Six Steps to Increase Your Bargaining Power and Get the Job You Want

For the last two years, the working world has been on a rollercoaster.

At the start of the pandemic, lots of people found themselves out of work. 

Soon, many people discovered the joys of working from home. And businesses found out how much they could gain by giving their workers the freedom to work remotely or part-time. 

Then came the surprise labor shortage, and some businesses became desperate to get workers in the door. In fact, a recent CNBC report found that half of US companies surveyed say they are still understaffed as of November 2021. 

This monumental shift has changed the game for workers, who suddenly find themselves with a new superpower of sorts: bargaining power. 

Now, the tables have turned. Instead of jumping through hoops to get a desirable job, savvy workers can use their newfound advantages to get the job they want, on the terms they want. 

 

What is bargaining power? 

The phrase bargaining power refers to the advantages and leverage one party has over the other in a negotiation. 

In the past, the phrase has been heavily associated with labor unions. Because labor unions typically advocate for workers, they often negotiate with legal professionals, private businesses, and government bodies. In these negotiations, the more bargaining power a union has, the easier it is to argue for wage increases or new benefits for its members. 

In these cases, the workforce itself is often the token of bargaining power. Unions can tell their workers to strike, which is a powerful move if it shuts down an entire business or industry. 

Economists also often talk about the “buyer’s bargaining power,” referring to the pressure consumers can put on a company to get them to change. One of the best-known instances of bargaining power of buyers involved Nike, which put an end to many of its poor labor practices after massive boycotts and protests in the 90s.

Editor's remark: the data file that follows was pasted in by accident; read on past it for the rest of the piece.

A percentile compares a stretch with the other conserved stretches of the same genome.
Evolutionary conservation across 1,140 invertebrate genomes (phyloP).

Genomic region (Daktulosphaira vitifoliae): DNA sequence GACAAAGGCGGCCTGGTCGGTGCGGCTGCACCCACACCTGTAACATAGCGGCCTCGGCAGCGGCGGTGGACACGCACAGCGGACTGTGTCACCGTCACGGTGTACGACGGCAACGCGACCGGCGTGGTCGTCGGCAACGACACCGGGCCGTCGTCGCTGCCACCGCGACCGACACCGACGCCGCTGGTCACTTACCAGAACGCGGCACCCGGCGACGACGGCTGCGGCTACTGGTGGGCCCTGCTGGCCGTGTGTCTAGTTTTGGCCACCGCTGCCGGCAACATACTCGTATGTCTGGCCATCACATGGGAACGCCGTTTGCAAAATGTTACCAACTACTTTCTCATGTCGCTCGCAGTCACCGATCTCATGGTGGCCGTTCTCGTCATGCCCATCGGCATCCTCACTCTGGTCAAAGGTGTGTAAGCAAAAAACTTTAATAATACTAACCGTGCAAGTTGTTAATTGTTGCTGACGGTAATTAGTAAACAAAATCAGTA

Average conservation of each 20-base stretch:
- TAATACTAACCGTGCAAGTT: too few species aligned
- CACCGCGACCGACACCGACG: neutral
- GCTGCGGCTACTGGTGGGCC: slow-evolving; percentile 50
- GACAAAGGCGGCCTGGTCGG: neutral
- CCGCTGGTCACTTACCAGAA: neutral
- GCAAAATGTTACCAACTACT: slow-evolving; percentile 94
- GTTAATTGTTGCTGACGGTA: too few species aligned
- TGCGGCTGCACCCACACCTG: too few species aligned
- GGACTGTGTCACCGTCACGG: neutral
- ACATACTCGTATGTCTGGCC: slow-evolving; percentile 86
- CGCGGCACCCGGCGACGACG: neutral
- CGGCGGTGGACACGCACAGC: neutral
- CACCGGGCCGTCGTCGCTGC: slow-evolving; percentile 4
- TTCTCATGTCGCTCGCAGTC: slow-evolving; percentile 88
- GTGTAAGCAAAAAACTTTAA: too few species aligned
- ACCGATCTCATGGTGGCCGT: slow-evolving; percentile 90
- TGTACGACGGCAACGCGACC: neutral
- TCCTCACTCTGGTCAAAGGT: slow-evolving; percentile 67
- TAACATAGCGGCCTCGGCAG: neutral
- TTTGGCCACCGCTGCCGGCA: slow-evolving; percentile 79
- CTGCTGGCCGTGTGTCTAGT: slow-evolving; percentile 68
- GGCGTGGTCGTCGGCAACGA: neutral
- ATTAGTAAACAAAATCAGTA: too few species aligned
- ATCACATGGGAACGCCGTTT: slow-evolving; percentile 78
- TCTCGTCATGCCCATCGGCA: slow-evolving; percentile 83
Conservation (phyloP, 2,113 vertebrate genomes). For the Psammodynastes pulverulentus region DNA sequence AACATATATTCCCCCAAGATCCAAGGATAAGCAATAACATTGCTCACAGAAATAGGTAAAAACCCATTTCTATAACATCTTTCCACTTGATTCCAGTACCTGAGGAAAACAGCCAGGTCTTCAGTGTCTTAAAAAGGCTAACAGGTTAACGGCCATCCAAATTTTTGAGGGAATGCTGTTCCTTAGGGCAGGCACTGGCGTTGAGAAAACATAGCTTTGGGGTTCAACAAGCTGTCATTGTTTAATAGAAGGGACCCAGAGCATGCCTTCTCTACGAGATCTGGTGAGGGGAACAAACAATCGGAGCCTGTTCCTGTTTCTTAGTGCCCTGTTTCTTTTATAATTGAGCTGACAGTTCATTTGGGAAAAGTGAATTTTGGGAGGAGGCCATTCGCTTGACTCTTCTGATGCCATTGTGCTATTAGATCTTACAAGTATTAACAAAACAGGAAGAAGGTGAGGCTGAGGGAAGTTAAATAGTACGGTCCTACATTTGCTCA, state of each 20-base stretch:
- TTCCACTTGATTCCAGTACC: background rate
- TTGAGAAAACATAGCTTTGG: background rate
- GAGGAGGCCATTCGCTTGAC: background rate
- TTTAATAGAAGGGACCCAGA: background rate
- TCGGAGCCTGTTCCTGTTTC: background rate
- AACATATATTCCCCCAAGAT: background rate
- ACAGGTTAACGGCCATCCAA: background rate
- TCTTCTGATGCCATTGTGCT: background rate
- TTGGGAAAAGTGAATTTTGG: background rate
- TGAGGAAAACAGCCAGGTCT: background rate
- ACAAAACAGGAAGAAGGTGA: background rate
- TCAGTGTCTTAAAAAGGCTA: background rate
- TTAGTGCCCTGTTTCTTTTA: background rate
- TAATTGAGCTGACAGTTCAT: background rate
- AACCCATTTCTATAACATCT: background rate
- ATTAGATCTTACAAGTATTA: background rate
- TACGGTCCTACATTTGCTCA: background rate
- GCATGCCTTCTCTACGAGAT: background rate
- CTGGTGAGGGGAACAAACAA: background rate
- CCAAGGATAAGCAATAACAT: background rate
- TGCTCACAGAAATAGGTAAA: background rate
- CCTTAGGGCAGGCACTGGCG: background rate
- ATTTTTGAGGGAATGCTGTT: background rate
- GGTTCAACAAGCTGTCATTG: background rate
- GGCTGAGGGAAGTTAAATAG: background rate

In this article, I’ll mostly be talking about bargaining power on an individual level. I’m going to show you how you can tap into your own bargaining power and negotiate a job that brings you joy, happiness, and prosperity—whatever that looks like for you.  

 

6 steps to increase your bargaining power 

The steps I’ve outlined here will help you increase the value of what you bring to the table in a job negotiation. But fair warning—negotiating is tricky stuff! 

Even the best, most peaceful negotiations can be confrontational.  You must be true to yourself, stand firm in your convictions, and know when to concede and when to walk away. 

The absolute best thing you can do is to be prepared. Here’s exactly what you should do to get in the right mindset for a successful negotiation: 

 

Step 1. Picture your ideal outcome 

Before you start any job negotiation, you first have to understand what your ideal outcome would look like. In other words, you have to figure out exactly what matters most to you in a job. 

The first question you should ask is, “How much do I want to get paid?” 

Of course, the answer is probably, “As much as possible!” But having a realistic salary range  will help you narrow down your job prospects and make it easier to negotiate with your future employer. 

Think about how much you’ve been paid at previous jobs. This can help you find the bottom of your salary range, since you likely don’t want to switch to a job that pays less (unless it has amazing benefits). 

After that, look into the median salaries for the role you’re going for. The US Bureau of Labor Statistics is a good place to start, but you can also find salary data through an old-fashioned Google search. 

Once you have a salary range in mind, there are other questions to consider: 

  • What benefits do I need and want? 
  • How much time off do I want? 
  • Do I want the option to work remotely? 
  • What promotion/growth opportunities do I want? 

Write down a list of the most ideal circumstances for any job—these are your gold standards. In any negotiation going forward, your goal should be to obtain as many things on your list as possible. 

By the way, if you’re struggling to figure out what you want to do with your life, this article should help:

 

Step 2. Prioritize your wants and needs

"I hate the fact that people think ‘compromise’ is a dirty word." —Barbara Bush

In an ideal world, you’ll be able to find an employer who meets every criteria on your list of wants. But the reality is, in most cases, you’ll need to be willing to compromise on some of your demands to meet your future employer in the middle. 

Now that you have written out your ideal outcomes, it’s time for the tricky part—prioritizing these wants. When you walk into a negotiation, you want to have some demands that are absolutely non-negotiable (like being paid at least the average rate) and others that are flexible (maybe you’ll take 4 weeks of vacation if you can’t get 6).